When is a condition void for uncertainty?
In the recent case of Greaves v Boston Borough Council, the High Court was asked to consider the legality of a noise condition which was claimed to be unenforceable due to lack of certainty. The judge held that the condition was lawful despite expert witnesses on both sides agreeing that the condition would require further definition to be enforced and that one aspect of it would be impossible to comply with in practice. The judge set out the established principles for interpreting conditions:
- Conditions must be construed in the context of the decision letter as a whole
- The condition should be interpreted benevolently and not narrowly or strictly
- A condition will be void for uncertainty only if it can be given no meaning or no sensible or ascertainable meaning, and not merely because it is ambiguous or leads to absurd results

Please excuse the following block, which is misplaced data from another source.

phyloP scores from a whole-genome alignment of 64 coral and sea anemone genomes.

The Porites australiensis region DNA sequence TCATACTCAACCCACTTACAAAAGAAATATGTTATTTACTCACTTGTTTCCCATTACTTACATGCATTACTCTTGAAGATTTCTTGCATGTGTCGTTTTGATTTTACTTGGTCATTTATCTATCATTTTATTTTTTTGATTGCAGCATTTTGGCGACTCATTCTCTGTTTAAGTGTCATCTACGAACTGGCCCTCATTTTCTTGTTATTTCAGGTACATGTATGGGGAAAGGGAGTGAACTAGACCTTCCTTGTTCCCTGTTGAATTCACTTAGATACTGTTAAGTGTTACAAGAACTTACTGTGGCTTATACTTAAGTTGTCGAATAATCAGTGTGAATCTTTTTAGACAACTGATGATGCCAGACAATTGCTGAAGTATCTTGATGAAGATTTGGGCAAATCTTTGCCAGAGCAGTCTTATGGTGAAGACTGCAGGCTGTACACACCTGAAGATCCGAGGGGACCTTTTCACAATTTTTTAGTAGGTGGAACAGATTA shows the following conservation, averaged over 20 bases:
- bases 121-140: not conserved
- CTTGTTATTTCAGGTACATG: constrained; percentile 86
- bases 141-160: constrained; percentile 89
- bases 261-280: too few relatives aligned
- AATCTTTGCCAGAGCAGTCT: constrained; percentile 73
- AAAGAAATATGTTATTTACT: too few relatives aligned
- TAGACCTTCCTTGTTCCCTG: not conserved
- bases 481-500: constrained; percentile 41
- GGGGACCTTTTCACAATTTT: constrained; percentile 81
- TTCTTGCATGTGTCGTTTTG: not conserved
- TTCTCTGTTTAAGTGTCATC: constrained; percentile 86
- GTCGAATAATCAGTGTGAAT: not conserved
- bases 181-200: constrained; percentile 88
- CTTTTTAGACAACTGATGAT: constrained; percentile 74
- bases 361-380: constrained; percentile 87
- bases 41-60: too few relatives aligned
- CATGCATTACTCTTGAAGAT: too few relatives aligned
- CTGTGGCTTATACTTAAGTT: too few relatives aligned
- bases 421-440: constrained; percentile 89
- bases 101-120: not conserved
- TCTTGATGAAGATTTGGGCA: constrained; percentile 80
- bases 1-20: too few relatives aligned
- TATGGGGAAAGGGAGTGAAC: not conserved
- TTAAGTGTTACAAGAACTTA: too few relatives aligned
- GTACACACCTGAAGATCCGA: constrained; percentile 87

- There is no room for an implied condition
The judge acknowledged that a condition is to be understood as a reasonable reader would understand it but held that it is not unusual to find planning conditions that require persons with specialist knowledge to comply with them. There may be a number of different methodologies for complying with the condition in this case, which could result in different results, but that did not detract from the fact that the condition could be interpreted and applied. The condition was therefore held to be lawful, as it was not so vague or adjectival that it was not capable of sensible, ascertainable meaning.